- परियङ्ग्वाम्रवनॊपेता वानीर वनमालिनी
- परत्यक्स्रॊता नदी पुण्या नर्मदा तत्र भारत Mahabharata (III.87.2)
- निकेतः खयायते पुण्यॊ यत्र विश्रवसॊ मुनेः
- जज्ञे धनपतिर यत्र कुबेरॊ नरवाहनः Mahabharata (III.87.3)
- वैडूर्य शिखरॊ नाम पुण्यॊ गिरिवरः शुभः
- दिव्यपुष्पफलास तत्र पादपा हरितछदाः Mahabharata (III.87.4)
- तस्य शैलस्य शिखरे सरस तत्र च धीमतः
- परफुल्लनलिनं राजन देवगन्धर्वसेवितम Mahabharata (III.87.5)
- बह्वाश्चर्यं महाराज दृश्यते तत्र पर्वते
- पुण्ये सवर्गॊपमे दिव्ये नित्यं देवर्षिसेविते Mahabharata (III.87.6)
The Descent Of Narmada: Explaining the reason why Narmada had to descend down to earth, Sutji narrated a tale to the assembled sages-' Once, sage Markandeya was taking rest at the bank of river Narmada where Yudhisthira accompanied by Draupadi arrived there. Yudhishthira curiously asked Markandeya about the reason he had chosen the bank of Narmada as his resting place when there were so many other holy places of greater significance. Sage Markandeya recounted a tale, which said how some sages had requested king Pururva to bring down river Narmada to the earth so that the whole world becomes liberated from its sins. Describing the holiness of Narmada, sages had told Pururava- ' The holy Narmada is capable of liberating the whole world from its sin. So, you should find means so that Narmada descends down to earth.'
Later on, Pururva did an austere penance to please Shiva. When Lord Shiva appeared before him, Pururva expressed his wish. Shiva instructed Narmada to descend down to earth but she told him that she needed a base for that to happen. Lord Shiva then instructed Paryank- the son of Vindhyachal mountain to hold Narmada while she descended down to earth. Prayank agreed to do that and this was how Narmada came down on earth. Initially, the whole world was flooded with the waters of Narmada but at the request of the deities she minimized her size. Narmada blessed Pururva and instructed him to perform the rituals of tarpan in the name of his ancestors so that they became liberated from their sins. Pururva complied and thus by performing tarpan liberated all his ancestors.'
Having finished his tale, Markandeya told Yudhishthira that one who takes a holy dip in Narmada attains virtues similar to that of performing Ashwamedh yagya.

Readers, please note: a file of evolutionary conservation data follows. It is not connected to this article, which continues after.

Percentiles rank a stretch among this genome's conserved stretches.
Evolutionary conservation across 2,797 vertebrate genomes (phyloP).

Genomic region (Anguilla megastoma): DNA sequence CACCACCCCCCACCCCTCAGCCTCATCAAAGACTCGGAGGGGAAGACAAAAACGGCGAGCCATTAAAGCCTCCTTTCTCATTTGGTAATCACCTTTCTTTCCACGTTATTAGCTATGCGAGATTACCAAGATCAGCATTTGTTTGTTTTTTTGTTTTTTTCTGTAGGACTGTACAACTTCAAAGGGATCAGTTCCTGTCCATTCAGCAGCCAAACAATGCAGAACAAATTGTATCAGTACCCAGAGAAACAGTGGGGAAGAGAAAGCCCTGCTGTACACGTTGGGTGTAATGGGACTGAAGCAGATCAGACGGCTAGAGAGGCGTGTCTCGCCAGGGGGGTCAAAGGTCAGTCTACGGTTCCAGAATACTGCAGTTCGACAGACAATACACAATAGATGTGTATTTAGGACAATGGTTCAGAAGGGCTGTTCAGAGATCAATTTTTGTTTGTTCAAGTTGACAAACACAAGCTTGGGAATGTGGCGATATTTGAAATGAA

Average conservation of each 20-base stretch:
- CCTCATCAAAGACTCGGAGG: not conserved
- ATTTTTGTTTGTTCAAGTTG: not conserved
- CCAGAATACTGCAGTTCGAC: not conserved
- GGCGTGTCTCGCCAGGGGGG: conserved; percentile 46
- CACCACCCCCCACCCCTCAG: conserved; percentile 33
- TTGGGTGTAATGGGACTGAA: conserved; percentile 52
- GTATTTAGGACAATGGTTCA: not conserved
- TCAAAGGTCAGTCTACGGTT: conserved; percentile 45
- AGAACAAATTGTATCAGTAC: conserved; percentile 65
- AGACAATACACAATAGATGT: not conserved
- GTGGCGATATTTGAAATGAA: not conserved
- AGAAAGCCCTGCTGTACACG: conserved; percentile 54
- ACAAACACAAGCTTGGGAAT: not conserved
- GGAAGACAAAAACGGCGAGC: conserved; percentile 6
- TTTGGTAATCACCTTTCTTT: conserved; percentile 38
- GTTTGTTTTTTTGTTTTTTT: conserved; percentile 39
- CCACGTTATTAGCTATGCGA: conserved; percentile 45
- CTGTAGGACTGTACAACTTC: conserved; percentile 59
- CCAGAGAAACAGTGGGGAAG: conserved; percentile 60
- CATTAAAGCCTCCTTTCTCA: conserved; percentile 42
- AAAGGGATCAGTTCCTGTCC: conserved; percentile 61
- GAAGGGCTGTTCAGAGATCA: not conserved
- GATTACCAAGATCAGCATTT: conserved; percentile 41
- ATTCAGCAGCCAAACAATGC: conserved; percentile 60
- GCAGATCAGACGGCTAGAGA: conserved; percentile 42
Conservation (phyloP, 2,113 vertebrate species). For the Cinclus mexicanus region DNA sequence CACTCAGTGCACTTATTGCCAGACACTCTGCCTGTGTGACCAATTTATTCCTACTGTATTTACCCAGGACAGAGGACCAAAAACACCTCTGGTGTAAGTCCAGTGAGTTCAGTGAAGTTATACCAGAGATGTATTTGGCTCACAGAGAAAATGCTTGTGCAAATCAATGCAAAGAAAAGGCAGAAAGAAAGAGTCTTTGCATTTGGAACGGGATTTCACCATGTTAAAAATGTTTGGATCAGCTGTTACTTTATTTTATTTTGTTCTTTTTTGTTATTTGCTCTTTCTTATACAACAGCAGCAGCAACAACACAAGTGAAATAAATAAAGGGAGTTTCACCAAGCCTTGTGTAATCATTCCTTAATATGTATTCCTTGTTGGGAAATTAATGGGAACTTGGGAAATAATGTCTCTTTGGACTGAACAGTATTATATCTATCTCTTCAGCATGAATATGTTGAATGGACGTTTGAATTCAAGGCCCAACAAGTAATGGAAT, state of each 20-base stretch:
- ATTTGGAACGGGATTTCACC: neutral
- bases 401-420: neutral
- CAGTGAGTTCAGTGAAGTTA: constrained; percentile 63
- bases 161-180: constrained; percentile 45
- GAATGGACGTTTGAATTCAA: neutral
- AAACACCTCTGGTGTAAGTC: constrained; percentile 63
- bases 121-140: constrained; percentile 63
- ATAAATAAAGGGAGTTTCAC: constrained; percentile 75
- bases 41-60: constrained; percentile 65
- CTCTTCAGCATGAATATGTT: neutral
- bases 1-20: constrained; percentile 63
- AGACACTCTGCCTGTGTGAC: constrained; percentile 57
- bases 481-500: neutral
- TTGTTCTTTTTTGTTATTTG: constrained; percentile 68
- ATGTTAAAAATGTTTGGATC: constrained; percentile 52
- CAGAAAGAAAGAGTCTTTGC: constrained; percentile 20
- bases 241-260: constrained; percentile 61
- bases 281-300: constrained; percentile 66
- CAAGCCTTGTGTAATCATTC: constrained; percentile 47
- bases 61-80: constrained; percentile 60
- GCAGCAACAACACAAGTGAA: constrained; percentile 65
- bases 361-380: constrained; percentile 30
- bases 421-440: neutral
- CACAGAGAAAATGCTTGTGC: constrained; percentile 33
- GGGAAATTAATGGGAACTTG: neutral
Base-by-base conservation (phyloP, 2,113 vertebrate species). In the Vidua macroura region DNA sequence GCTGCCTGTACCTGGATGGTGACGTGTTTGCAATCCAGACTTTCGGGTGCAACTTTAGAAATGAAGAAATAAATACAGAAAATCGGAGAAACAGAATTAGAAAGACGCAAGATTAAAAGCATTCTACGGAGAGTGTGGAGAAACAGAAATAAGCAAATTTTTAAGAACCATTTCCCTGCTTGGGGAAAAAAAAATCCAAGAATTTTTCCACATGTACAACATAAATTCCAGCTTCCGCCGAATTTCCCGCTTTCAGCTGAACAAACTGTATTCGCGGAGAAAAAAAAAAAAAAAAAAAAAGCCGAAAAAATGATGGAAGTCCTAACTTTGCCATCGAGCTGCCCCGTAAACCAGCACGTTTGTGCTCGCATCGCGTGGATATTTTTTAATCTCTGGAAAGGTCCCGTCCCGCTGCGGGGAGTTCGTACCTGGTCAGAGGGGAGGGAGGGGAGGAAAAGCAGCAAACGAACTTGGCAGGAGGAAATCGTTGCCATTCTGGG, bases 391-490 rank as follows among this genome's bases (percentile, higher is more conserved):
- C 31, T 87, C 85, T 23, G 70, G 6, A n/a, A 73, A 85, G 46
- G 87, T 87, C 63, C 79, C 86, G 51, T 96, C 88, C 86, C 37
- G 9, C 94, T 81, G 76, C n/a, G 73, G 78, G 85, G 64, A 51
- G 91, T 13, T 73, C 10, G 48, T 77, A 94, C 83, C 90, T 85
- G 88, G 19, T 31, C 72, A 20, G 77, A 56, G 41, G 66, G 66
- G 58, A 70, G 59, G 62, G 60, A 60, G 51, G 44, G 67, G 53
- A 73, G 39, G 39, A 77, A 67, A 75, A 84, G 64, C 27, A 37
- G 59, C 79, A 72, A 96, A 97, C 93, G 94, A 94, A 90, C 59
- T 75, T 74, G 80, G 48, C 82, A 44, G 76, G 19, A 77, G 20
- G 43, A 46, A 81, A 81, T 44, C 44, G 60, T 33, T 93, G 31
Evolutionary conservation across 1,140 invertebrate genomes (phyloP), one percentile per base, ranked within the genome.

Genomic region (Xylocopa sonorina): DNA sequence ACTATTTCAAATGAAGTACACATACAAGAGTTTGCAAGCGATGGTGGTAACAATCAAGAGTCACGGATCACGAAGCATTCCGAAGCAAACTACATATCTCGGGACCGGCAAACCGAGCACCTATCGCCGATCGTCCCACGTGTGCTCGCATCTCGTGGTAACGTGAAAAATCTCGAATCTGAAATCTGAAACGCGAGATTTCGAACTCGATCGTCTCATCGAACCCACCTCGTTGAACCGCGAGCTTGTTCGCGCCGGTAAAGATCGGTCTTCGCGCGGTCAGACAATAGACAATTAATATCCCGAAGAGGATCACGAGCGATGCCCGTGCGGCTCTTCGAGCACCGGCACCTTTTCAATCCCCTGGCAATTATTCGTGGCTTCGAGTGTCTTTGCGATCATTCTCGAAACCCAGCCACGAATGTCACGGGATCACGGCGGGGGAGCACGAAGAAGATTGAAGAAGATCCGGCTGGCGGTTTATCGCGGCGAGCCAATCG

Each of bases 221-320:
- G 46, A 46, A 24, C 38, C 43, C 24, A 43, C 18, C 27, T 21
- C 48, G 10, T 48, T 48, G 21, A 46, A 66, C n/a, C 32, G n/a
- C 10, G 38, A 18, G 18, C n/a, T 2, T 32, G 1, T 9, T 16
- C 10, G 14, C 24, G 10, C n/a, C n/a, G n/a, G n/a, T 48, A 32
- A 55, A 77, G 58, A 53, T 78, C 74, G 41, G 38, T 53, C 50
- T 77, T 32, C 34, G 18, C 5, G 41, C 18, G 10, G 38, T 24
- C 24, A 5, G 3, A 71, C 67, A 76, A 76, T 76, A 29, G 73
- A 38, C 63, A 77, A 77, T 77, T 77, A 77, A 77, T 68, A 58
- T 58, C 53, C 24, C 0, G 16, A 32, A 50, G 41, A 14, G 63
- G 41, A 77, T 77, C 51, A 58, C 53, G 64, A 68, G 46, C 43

To Hindus the Narmada is one of the seven holy rivers of India; the other six being Ganges, Yamuna, Godavari, Saraswathi, Sindhu, and Kaveri. It is believed that a dip in any of these seven rivers washes one's sins away. According to a legend, the river Ganges, polluted by millions of people bathing in it, assumes the form of a black cow and comes to the Narmada to bathe and cleanse itself in its holy waters. Legends also claim that the Narmada River is older than the river Ganges.
विजयेन्द्र कुमार माथुर ने लेख किया है ...अकतेश्वर (AS, p.8) नर्मदा नदी के उत्तर तट पर स्थित एक स्थान है। कहा जाता है कि यह वही स्थान है जहां दक्षिण दिशा की ओर जाते हुए महर्षि अगस्त्य ने विंध्याचल को बढ़ने से रोक दिया था। महाभारत वन पर्व 104 तथा अनेक पुराणों में इस कथा का उल्लेख है। महर्षि अगस्त्य के नाम से एक प्राचीन शिवमंदिर भी यहां स्थित है। (दे. विंध्य)
People and places of historical importance
- Ankaleshwar - on the south bank of the Narbada, opposite Bharoch
- Bhedaghat (भेड़ाघाट) - A town in Jabalpur district in Madhya Pradesh.It is situated by the side of river Narmada and is 20 km from Jabalpur city. Its most famous sights are the Dhuandhar Falls, Marble Rocks, and the Chaunsath Yogini temple.
- Chauhans - Bards the place of origin of Chauhans is Mahishmati on the banks of Narmada River.
- Joga Fort - Joga Fort is an ancient fort built by Jats in Tahsil- Kannod district Dewas, situated on the border of Dewas and Harda districts in Madhya Pradesh. Fort was built by Joga Singh Rao.
- Khireti (Gadarwara, Narsinghpur)
- Khirwar - In 1782 a Jat chieftain ofKhirwar gotra from Brij named Rao Jagannath came to Narsinghpur and founded this city.
- Mandla Madhya Pradesh
- Nemawar (Dewas)
- Ramnagar Mandla
- Kailash Singh Ading - Upadhyaksh Narmada Kshatriy Jat Samaj Samuhik Vivah Samiti, Khategaon.
- Prahlad Machra - Ma Narmada Kirana Store, Khategaon, Dewas, Mob: 9977315353
- "Narmada Valley Development Authority,NVDA,Government of Madhya Pradesh, Narmada Basin,Narmada Water Dispute"
- "Narmada Control Authority"
- [http://www.ntz.info/gen/b00523.html#id05144 The Periplus of the Erythraean Sea: Travel and Trade in the Indian Ocean by a Merchant of the First Century Schoff , W.H. (tr. & ed.), 1912]
- 11th edition of Encyclopaedia Britannica.
- "Monier Williams Sanskrit-English Dictionary".
- Personal and geographical names in the Gupta inscriptions/Place-Names and their Suffixes,p.265
- राजशेखर काव्यमीमांस अध्यय १७ प.२३५:पूर्वापरयो: समुद्रयोर्हिमवद्विन्ध्ययोश्चान्तरमार्याकर्त्त: ।
- Balaramayana, Act 6, V.S. Apte's Rajasekhara, his life and writings, p. 21.
- "Narmada river". Answers.com.
- Ptolemy Geographia, Book Seven, Chapter
- Rivers in Ramayana:Kishkindha Kanda Sarga 40
- Personal and geographical names in the Gupta inscriptions/Names of the Rivers and the Mountains,pp. 295-296
- History of Dharmasastra by P. V. Kane, Vol. IV, p. 705
- अमरकोष: १/१०/३२ रेवा तु नर्मदा सोमोद्भवा मेकलकन्यका
- IV. 3. 12-13 : नर्मदायै नम: प्रातर्नर्मदायै नमो निशि । नमोस्तु नर्मदे तुभ्यं त्राहि मां विषसर्पत: ।। "Salutation to Narmada in the morning : salutation to Narmada at night : Narmada ? salutation to you, save me from poisonous serpents.
- Tej Ram Sharma: Personal and geographical names in the Gupta inscriptions/Names of the Rivers and the Mountains,pp. 295-296
- Aitihasik Sthanavali by Vijayendra Kumar Mathur, p.145
- Aitihasik Sthanavali by Vijayendra Kumar Mathur, p.8
- Jat Samaj, March 2009, p.30